After over 100 years the provisions of the Criminal Evidence Act 1898 relating to the cross examination of the accused are set to be fundamentally reconsidered. Three key reports have recommended such action. Lord Justice Auld in the Criminal Court Review, the Government in "The Way Ahead" policy paper and the Law Commission in their report Evidence of Bad Character in Criminal Proceedings have all outlined solutions to solve the problems that allow the current rules for cross examination of defendants under the Criminal Evidence Act 1898 to operate unfairly and distort the process. Although most agree that reform is necessary how this should be done has proved a more difficult question to answer.
Broadly speaking the Criminal Evidence Act 1898, sections 1(2) and 1(3) state that an accused cannot be cross-examined on his or her previous misconduct. The main reasons advanced for the rule are that such evidence is generally irrelevant and that, in any event, its prejudicial effect is likely to outweigh its probative effect.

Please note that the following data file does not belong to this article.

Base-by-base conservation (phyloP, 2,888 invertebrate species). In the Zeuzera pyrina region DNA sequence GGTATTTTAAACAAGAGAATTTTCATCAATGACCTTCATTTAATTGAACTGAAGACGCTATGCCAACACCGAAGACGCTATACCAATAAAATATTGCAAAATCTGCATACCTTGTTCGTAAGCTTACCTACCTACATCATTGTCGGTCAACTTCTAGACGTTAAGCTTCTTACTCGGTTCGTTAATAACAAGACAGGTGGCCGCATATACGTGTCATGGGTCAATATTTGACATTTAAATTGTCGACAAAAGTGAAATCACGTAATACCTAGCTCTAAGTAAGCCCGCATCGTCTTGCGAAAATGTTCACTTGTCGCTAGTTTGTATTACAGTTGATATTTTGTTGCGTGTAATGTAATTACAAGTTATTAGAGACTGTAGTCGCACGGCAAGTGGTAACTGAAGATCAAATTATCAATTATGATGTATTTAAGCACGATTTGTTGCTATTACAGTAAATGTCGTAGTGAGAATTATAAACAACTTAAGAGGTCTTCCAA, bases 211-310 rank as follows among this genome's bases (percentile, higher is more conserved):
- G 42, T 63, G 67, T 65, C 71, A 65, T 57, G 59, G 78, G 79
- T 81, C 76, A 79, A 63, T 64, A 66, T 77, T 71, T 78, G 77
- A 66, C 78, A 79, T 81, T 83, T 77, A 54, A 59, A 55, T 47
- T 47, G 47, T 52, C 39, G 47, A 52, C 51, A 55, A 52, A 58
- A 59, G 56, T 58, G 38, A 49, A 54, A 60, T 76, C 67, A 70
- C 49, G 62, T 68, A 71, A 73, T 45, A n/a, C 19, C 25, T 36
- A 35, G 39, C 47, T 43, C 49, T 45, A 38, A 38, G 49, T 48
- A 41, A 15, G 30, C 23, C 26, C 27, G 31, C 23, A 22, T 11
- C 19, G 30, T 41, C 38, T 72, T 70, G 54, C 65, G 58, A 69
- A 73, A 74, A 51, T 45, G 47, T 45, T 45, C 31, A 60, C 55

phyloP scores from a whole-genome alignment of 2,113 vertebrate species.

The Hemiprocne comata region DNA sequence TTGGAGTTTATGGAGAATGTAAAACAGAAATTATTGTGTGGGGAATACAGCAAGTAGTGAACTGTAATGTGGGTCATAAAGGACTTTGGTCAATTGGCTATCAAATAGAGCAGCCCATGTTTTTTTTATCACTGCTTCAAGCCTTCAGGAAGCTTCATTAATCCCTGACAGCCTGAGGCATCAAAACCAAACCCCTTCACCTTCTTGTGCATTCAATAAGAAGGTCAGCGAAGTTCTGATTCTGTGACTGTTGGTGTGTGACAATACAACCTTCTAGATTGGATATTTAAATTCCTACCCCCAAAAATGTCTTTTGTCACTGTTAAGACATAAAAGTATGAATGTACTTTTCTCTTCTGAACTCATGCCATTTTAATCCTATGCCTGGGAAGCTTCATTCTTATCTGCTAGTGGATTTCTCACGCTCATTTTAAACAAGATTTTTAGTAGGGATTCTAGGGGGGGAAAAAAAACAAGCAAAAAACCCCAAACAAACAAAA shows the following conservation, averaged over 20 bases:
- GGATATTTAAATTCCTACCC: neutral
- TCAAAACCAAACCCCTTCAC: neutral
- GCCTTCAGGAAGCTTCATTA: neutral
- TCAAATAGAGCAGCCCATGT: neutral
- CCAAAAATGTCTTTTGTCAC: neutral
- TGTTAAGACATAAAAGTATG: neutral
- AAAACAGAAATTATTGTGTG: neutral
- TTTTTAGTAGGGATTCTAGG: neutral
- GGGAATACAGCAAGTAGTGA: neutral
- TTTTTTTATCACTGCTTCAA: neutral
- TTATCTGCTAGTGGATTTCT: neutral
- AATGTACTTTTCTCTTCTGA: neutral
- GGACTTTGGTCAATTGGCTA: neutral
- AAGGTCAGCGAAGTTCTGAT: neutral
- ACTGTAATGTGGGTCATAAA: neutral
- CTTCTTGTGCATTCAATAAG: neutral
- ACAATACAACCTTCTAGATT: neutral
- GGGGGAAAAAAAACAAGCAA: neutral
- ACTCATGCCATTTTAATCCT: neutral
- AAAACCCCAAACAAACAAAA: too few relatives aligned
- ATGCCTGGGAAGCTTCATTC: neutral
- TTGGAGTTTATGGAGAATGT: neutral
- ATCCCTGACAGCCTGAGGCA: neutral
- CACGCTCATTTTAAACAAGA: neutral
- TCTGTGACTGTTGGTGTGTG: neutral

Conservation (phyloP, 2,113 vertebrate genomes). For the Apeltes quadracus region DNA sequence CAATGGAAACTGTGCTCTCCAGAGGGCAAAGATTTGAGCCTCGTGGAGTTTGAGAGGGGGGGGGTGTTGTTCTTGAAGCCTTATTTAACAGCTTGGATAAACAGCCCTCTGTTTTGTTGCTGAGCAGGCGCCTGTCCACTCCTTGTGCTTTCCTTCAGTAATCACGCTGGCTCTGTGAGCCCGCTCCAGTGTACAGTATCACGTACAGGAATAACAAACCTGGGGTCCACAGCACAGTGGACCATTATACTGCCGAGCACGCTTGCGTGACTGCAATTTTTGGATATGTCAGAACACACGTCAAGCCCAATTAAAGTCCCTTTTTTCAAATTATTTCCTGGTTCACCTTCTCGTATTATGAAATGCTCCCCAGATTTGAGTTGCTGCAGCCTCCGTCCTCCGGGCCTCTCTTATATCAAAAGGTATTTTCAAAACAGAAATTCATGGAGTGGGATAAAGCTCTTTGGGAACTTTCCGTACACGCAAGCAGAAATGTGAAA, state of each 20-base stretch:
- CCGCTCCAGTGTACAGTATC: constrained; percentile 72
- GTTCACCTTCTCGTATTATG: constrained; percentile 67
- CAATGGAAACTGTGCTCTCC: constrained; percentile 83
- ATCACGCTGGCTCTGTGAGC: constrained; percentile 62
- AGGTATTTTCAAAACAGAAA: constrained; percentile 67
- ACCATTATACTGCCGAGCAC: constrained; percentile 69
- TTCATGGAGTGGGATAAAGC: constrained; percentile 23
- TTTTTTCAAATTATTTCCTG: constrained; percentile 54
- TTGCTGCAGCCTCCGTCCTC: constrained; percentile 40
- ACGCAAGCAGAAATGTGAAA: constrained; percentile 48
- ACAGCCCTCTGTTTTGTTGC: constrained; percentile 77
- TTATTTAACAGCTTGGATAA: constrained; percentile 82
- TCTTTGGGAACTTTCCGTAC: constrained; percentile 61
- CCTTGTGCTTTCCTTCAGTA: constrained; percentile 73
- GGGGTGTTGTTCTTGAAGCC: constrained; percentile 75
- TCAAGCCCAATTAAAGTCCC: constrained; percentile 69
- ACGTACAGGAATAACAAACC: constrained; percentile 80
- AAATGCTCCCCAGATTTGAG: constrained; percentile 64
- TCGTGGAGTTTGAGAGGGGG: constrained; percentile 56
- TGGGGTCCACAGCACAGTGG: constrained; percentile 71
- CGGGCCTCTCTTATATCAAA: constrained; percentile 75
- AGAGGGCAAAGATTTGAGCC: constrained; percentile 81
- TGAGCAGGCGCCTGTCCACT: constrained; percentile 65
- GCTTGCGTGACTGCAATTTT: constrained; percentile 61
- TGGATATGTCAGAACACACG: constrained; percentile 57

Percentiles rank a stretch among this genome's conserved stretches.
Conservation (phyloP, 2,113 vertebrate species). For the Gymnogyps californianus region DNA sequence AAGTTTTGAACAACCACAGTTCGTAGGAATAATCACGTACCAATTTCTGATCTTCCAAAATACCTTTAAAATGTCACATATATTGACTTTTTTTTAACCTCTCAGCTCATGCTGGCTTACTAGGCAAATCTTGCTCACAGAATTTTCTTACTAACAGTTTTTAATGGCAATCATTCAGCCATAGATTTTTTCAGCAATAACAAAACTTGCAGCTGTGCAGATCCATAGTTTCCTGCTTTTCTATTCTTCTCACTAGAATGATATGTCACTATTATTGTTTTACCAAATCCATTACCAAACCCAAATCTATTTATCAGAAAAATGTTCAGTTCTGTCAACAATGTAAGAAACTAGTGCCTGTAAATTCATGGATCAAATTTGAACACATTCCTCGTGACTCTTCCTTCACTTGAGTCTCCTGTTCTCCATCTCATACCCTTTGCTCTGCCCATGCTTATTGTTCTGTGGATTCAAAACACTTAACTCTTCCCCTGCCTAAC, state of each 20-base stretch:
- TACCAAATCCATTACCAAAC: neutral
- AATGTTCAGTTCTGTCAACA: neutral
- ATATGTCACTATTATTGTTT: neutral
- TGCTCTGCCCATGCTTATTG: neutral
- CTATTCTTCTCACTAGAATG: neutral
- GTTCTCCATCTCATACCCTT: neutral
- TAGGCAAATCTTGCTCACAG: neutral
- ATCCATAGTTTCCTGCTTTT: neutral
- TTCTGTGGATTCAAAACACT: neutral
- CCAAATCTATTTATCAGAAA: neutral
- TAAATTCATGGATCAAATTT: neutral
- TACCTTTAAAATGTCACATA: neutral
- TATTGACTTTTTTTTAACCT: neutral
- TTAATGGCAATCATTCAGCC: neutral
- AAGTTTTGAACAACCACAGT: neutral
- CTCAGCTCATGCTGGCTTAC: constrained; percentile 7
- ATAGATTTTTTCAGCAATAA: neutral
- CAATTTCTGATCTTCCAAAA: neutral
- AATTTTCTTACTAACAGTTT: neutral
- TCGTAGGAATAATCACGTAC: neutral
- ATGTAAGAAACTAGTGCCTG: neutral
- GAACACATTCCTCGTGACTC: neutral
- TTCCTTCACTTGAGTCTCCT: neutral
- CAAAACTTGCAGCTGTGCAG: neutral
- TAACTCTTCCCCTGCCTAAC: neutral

However, there are three exceptions to the general rule: first, where it would be admissible to prove he is guilty of the offence charged, in the main similar fact evidence, but also including evidence under various statutes; second, where he has sought to establish that he is of good character or has attacked the character of a prosecution witness or a deceased victim; and third, where he has given evidence against a co-defendant in the proceedings.
It has long been acknowledged that the law in this area is highly unsatisfactory in its complexity and uncertainty. The Criminal Law Revision Committee in 1972, and the Runciman Royal Commission in 1973 recommended continuation of the scheme of general exclusion, but subject to slightly different exceptions, the latter also recommending that the Law Commission should consider...